The prime minister, the Lord Chancellor and the heads of the Bar Council and Law Society have condemned the Chinese government for imposing sanctions on two QCs and a London barristers’ chambers.
Baroness Helena Kennedy QC and Sir Geoffrey Nice QC, along with Essex Court Chambers, were among nine individuals and four organisations sanctioned by the Chinese government that China said “maliciously spread lies and disinformation” about “the so-called human rights issues in Xinjiang” –the treatment of the Uyghurs. Five MPs were on the list.
The individuals and their immediate family members are prohibited from entering mainland China, Hong Kong and Macao, their property in China will be frozen, and Chinese citizens and institutions will be prohibited from doing business with them.
“China reserves the right to take further measures,” said a Foreign Ministry spokesman.
Sir Geoffrey, a former vice-chair of the Bar Standards Board, is chairing the Uyghur Tribunal, which was set up to investigate China’s alleged genocide and crimes against humanity against Uyghur and other Muslim populations.
Baroness Kennedy, who is director of the International Bar Association’s Human Rights Institute, is an adviser to the tribunal and has spoken out repeatedly on the Uyghurs, leading an ultimately unsuccessful campaign to persuade the government to give the UK courts a role in investigating whether genocide is occurring in Xinjiang.
She is also co-chair of the Inter-Parliamentary Alliance on China.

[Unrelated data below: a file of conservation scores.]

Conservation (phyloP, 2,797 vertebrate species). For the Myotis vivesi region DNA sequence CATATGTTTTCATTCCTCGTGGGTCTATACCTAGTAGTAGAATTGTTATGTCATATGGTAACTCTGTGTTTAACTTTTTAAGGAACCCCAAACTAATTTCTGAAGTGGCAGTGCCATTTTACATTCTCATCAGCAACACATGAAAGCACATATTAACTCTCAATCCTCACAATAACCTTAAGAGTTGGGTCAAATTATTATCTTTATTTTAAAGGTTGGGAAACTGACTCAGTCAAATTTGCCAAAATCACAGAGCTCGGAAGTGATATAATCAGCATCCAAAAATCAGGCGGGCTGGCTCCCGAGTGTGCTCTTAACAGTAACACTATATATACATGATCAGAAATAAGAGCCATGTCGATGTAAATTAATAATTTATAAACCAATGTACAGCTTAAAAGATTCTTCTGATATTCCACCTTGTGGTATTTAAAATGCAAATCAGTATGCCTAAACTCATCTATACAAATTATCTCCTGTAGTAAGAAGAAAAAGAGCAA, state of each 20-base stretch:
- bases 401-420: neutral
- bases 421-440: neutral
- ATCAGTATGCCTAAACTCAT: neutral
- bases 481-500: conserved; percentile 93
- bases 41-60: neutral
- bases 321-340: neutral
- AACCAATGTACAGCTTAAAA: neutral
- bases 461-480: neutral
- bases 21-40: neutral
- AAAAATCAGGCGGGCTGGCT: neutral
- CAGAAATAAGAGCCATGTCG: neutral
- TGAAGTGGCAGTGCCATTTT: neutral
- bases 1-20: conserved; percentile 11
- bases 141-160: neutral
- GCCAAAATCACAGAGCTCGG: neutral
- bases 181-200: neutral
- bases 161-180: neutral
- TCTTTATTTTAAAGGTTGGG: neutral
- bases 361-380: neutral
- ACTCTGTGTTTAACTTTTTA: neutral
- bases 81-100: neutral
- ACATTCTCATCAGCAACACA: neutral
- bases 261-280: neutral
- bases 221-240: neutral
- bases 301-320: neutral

Last month, Essex Court barristers Alison Macdonald QC, Jackie McArthur, Naomi Hart and Lorraine Aboagye, instructed by the Global Legal Action Network, the World Uyghur Congress and the Uyghur Human Rights Project, authored a legal opinion finding “a credible case” that acts carried out by the Chinese government against the Uyghur population amounted to crimes against humanity and the crime of genocide.
Prime Minister Boris Johnson tweeted: “The MPs and other British citizens sanctioned by China today are performing a vital role shining a light on the gross human rights violations being perpetrated against Uyghur Muslims.
“Freedom to speak out in opposition to abuse is fundamental and I stand firmly with them.”
Lord Chancellor Robert Buckland tweeted that he strongly deprecated the move. “Chambers isn’t responsible for an opinion by one of its members; a lawyer shouldn’t be identified with the acts or views of the client, & the rule of law requires lawyers to be able to advise clients and give legal opinions without [foreign] governmental interference.”
Justice minister Lord Wolfson added: “We couldn’t be clearer. The rule of law matters.”
Bar Council chair Derek Sweeting QC said: “The Bar Council strongly condemns any threat against members of the Bar simply for doing their job.
“Sanctioning a chambers or any legal organisation because a member has given a legal opinion in accordance with their professional obligations is an attack on the rule of law.”
Law Society president I. Stephanie Boyce said: “Singling out lawyers – whether they are solicitors or barristers – for doing their jobs undermines the rule of law and the independence of the legal profession.
“We condemn any threat or sanctions against a chambers or individual lawyers fulfilling their professional obligations by representing clients and standing up for the rule of law.”
In a statement on behalf of the tribunal, Sir Geoffrey said: “The sanctions imposed by the PRC will not affect the work of the tribunal and will not be held against the PRC by the tribunal in reaching an independent judgment on the information provided to the tribunal by any group, state, or individual that wishes to engage.
“We continue to hope that the PRC will respond to our invitations to cooperate with the tribunal and provide evidence to help the tribunal in its work.”